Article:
For ten years during the Aids Epidemic, Ruth Coker Burks would go on to take care of hundreds of patients who were dying of Aids.
She didn’t have permission or the authority, she didn’t have the education or training, or even the resources to do this work.
She showed up when no one else would.
That act was sufficient.
The medical community didn’t even know how to treat people with Aids, and to make matters worse, families were abandoning these patients.
Against all odds, Ruth Coker Burks’ patients were living two years longer than the national average.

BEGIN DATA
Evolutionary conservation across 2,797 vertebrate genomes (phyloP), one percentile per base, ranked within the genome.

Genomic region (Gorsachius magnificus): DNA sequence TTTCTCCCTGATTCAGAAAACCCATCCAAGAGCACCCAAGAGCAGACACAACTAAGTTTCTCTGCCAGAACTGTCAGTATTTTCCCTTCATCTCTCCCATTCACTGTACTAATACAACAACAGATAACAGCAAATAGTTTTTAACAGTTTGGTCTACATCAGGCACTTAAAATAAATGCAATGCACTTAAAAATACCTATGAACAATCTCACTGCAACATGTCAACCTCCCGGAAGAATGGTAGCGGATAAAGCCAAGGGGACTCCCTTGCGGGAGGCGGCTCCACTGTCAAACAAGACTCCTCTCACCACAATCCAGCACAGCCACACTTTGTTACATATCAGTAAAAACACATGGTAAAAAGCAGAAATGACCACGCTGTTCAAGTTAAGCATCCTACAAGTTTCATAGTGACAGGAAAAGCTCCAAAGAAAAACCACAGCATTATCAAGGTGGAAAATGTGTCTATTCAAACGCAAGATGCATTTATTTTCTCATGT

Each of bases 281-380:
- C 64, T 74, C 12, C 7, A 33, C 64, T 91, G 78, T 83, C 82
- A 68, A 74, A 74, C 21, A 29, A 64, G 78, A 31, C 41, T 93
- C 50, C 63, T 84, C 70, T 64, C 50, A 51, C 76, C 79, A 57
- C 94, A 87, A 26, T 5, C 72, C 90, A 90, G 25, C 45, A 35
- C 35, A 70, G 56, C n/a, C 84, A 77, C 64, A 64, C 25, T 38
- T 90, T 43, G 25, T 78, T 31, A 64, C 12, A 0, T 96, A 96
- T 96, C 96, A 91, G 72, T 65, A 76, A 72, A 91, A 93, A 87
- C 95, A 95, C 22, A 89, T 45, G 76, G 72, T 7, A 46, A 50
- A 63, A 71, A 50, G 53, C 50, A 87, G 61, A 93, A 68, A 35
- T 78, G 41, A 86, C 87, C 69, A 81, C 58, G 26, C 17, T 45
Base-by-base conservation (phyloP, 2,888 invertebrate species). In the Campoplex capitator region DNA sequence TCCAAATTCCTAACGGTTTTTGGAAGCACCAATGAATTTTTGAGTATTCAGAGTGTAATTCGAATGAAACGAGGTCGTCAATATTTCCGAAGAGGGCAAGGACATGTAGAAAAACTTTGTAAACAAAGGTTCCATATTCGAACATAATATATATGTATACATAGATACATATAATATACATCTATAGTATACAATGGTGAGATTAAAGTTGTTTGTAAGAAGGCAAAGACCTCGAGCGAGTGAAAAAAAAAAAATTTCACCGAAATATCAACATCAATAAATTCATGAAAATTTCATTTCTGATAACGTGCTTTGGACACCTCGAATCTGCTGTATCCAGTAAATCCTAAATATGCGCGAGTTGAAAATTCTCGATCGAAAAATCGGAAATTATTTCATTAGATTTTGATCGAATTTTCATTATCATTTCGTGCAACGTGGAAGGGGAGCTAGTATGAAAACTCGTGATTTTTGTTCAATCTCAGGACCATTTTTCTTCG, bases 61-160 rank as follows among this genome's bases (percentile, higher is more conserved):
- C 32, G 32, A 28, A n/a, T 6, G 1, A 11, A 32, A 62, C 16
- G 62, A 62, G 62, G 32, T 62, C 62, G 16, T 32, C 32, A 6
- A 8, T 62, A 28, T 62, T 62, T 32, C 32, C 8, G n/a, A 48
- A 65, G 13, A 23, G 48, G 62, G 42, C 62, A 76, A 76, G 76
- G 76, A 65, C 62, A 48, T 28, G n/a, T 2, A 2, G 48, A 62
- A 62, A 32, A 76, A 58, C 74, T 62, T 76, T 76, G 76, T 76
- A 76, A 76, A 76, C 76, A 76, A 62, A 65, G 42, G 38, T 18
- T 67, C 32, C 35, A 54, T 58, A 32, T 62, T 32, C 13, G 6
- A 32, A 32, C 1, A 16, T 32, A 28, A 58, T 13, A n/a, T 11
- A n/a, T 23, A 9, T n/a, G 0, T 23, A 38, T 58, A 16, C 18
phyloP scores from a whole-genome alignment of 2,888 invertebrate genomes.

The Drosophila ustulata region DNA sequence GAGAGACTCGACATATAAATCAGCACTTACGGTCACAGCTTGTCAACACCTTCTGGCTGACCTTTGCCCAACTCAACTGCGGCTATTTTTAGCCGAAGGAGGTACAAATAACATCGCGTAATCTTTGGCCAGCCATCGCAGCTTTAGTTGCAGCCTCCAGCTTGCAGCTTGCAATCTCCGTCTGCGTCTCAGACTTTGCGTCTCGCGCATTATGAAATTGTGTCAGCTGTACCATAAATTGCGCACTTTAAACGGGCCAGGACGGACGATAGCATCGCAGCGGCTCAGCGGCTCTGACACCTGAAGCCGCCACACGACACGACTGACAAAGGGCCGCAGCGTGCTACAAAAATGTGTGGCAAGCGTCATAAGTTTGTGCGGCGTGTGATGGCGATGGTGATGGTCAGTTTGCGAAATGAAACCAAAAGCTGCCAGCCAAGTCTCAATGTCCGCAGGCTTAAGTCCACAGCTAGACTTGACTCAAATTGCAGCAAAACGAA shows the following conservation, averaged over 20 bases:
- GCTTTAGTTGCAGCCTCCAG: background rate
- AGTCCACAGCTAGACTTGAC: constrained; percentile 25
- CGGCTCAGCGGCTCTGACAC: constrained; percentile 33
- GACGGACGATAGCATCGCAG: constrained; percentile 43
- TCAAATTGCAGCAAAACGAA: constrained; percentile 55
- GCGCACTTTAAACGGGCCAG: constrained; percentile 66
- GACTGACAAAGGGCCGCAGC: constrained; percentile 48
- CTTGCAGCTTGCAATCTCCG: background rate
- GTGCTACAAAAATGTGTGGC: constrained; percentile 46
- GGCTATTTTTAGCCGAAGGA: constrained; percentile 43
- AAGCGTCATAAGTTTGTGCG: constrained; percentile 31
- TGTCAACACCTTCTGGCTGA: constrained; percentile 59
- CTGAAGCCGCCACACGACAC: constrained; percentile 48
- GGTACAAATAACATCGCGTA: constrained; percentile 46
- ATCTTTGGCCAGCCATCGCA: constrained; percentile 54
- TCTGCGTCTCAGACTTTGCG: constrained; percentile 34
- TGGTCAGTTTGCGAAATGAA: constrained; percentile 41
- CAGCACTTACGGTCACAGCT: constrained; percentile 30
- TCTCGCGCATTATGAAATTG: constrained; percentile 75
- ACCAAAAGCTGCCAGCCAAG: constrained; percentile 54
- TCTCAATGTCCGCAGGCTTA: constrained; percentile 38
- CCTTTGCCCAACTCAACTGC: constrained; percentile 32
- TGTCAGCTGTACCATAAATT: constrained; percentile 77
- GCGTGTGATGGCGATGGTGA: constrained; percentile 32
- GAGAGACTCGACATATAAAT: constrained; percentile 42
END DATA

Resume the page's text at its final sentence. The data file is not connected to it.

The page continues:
How is that possible?
Because Burks treated these patients as human beings. She gave them hope, dignity and respect.
What more do you need to start your movement?
All you need is to care. Care enough to serve a few people. And then, your message spreads and inspires.
“In 1984, it started. They just kept coming and coming. And they knew they would be remembered, loved, and taken care of, and that someone would say a kind word over them when they died.” – Ruth Coker Burks
[You can read the incredible story of the Cemetery Angel here.]